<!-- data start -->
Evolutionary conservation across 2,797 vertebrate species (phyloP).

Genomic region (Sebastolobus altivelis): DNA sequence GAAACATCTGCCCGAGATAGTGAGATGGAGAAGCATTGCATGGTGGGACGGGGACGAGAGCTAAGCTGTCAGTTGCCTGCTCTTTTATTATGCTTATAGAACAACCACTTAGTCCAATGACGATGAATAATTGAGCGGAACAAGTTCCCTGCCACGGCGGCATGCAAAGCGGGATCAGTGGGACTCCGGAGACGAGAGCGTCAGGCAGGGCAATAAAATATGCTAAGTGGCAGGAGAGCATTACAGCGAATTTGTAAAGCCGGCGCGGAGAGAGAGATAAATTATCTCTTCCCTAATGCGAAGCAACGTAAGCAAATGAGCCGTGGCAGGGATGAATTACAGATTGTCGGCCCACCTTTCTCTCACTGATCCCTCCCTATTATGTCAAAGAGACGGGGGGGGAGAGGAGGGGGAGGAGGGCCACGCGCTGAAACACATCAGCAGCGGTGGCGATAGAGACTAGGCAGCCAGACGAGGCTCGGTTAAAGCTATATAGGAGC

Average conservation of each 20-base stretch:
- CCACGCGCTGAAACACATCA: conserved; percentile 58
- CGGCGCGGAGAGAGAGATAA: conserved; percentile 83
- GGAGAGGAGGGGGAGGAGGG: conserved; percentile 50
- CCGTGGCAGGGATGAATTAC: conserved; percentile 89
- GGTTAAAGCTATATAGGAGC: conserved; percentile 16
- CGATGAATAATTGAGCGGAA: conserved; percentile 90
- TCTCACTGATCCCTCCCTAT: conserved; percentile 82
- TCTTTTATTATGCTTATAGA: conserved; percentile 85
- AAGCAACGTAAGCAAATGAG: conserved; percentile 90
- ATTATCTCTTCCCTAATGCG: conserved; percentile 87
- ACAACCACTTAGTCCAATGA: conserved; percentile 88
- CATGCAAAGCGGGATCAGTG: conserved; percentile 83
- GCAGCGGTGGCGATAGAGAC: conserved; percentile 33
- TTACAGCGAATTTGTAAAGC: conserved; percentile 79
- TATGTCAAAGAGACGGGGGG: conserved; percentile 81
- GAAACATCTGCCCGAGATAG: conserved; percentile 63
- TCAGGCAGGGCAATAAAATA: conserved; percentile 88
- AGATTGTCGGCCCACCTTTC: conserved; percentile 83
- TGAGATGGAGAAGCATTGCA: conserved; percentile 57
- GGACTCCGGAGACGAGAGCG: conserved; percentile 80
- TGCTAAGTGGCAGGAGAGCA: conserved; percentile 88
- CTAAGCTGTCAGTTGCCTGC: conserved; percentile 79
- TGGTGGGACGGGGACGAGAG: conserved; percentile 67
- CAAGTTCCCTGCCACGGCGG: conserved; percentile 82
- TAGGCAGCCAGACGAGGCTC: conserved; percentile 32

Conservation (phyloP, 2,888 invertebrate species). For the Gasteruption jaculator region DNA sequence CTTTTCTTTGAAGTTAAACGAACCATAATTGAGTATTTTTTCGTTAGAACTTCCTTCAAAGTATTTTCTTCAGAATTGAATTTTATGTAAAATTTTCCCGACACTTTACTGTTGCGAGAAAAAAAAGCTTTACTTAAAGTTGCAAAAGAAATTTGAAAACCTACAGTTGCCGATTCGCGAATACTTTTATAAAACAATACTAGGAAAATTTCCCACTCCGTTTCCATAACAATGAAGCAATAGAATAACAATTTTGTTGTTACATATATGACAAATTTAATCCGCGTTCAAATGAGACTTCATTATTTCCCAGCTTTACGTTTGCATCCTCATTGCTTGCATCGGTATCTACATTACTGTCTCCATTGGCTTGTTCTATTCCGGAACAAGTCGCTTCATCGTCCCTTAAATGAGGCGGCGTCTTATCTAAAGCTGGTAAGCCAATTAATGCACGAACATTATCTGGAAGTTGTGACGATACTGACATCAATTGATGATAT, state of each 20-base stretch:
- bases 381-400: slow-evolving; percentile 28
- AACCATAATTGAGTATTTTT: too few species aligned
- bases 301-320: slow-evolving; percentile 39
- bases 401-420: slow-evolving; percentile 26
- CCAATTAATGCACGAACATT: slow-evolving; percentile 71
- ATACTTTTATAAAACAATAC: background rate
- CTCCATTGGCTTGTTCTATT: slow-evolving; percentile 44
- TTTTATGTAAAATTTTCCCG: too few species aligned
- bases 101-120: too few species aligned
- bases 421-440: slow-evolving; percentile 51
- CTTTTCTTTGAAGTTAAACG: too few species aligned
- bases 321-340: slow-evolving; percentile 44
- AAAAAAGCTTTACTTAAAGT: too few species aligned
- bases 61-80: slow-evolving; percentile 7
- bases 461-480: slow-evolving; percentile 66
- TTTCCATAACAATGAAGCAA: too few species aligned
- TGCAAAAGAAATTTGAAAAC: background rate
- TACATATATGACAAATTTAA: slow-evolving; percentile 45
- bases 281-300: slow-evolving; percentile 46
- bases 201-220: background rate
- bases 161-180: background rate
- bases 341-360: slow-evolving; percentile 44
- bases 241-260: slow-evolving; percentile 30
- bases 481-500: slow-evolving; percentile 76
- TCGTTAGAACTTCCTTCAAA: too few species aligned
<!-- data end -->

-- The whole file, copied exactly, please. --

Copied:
Evolutionary conservation across 2,797 vertebrate species (phyloP).

Genomic region (Sebastolobus altivelis): DNA sequence GAAACATCTGCCCGAGATAGTGAGATGGAGAAGCATTGCATGGTGGGACGGGGACGAGAGCTAAGCTGTCAGTTGCCTGCTCTTTTATTATGCTTATAGAACAACCACTTAGTCCAATGACGATGAATAATTGAGCGGAACAAGTTCCCTGCCACGGCGGCATGCAAAGCGGGATCAGTGGGACTCCGGAGACGAGAGCGTCAGGCAGGGCAATAAAATATGCTAAGTGGCAGGAGAGCATTACAGCGAATTTGTAAAGCCGGCGCGGAGAGAGAGATAAATTATCTCTTCCCTAATGCGAAGCAACGTAAGCAAATGAGCCGTGGCAGGGATGAATTACAGATTGTCGGCCCACCTTTCTCTCACTGATCCCTCCCTATTATGTCAAAGAGACGGGGGGGGAGAGGAGGGGGAGGAGGGCCACGCGCTGAAACACATCAGCAGCGGTGGCGATAGAGACTAGGCAGCCAGACGAGGCTCGGTTAAAGCTATATAGGAGC

Average conservation of each 20-base stretch:
- CCACGCGCTGAAACACATCA: conserved; percentile 58
- CGGCGCGGAGAGAGAGATAA: conserved; percentile 83
- GGAGAGGAGGGGGAGGAGGG: conserved; percentile 50
- CCGTGGCAGGGATGAATTAC: conserved; percentile 89
- GGTTAAAGCTATATAGGAGC: conserved; percentile 16
- CGATGAATAATTGAGCGGAA: conserved; percentile 90
- TCTCACTGATCCCTCCCTAT: conserved; percentile 82
- TCTTTTATTATGCTTATAGA: conserved; percentile 85
- AAGCAACGTAAGCAAATGAG: conserved; percentile 90
- ATTATCTCTTCCCTAATGCG: conserved; percentile 87
- ACAACCACTTAGTCCAATGA: conserved; percentile 88
- CATGCAAAGCGGGATCAGTG: conserved; percentile 83
- GCAGCGGTGGCGATAGAGAC: conserved; percentile 33
- TTACAGCGAATTTGTAAAGC: conserved; percentile 79
- TATGTCAAAGAGACGGGGGG: conserved; percentile 81
- GAAACATCTGCCCGAGATAG: conserved; percentile 63
- TCAGGCAGGGCAATAAAATA: conserved; percentile 88
- AGATTGTCGGCCCACCTTTC: conserved; percentile 83
- TGAGATGGAGAAGCATTGCA: conserved; percentile 57
- GGACTCCGGAGACGAGAGCG: conserved; percentile 80
- TGCTAAGTGGCAGGAGAGCA: conserved; percentile 88
- CTAAGCTGTCAGTTGCCTGC: conserved; percentile 79
- TGGTGGGACGGGGACGAGAG: conserved; percentile 67
- CAAGTTCCCTGCCACGGCGG: conserved; percentile 82
- TAGGCAGCCAGACGAGGCTC: conserved; percentile 32

Conservation (phyloP, 2,888 invertebrate species). For the Gasteruption jaculator region DNA sequence CTTTTCTTTGAAGTTAAACGAACCATAATTGAGTATTTTTTCGTTAGAACTTCCTTCAAAGTATTTTCTTCAGAATTGAATTTTATGTAAAATTTTCCCGACACTTTACTGTTGCGAGAAAAAAAAGCTTTACTTAAAGTTGCAAAAGAAATTTGAAAACCTACAGTTGCCGATTCGCGAATACTTTTATAAAACAATACTAGGAAAATTTCCCACTCCGTTTCCATAACAATGAAGCAATAGAATAACAATTTTGTTGTTACATATATGACAAATTTAATCCGCGTTCAAATGAGACTTCATTATTTCCCAGCTTTACGTTTGCATCCTCATTGCTTGCATCGGTATCTACATTACTGTCTCCATTGGCTTGTTCTATTCCGGAACAAGTCGCTTCATCGTCCCTTAAATGAGGCGGCGTCTTATCTAAAGCTGGTAAGCCAATTAATGCACGAACATTATCTGGAAGTTGTGACGATACTGACATCAATTGATGATAT, state of each 20-base stretch:
- bases 381-400: slow-evolving; percentile 28
- AACCATAATTGAGTATTTTT: too few species aligned
- bases 301-320: slow-evolving; percentile 39
- bases 401-420: slow-evolving; percentile 26
- CCAATTAATGCACGAACATT: slow-evolving; percentile 71
- ATACTTTTATAAAACAATAC: background rate
- CTCCATTGGCTTGTTCTATT: slow-evolving; percentile 44
- TTTTATGTAAAATTTTCCCG: too few species aligned
- bases 101-120: too few species aligned
- bases 421-440: slow-evolving; percentile 51
- CTTTTCTTTGAAGTTAAACG: too few species aligned
- bases 321-340: slow-evolving; percentile 44
- AAAAAAGCTTTACTTAAAGT: too few species aligned
- bases 61-80: slow-evolving; percentile 7
- bases 461-480: slow-evolving; percentile 66
- TTTCCATAACAATGAAGCAA: too few species aligned
- TGCAAAAGAAATTTGAAAAC: background rate
- TACATATATGACAAATTTAA: slow-evolving; percentile 45
- bases 281-300: slow-evolving; percentile 46
- bases 201-220: background rate
- bases 161-180: background rate
- bases 341-360: slow-evolving; percentile 44
- bases 241-260: slow-evolving; percentile 30
- bases 481-500: slow-evolving; percentile 76
- TCGTTAGAACTTCCTTCAAA: too few species aligned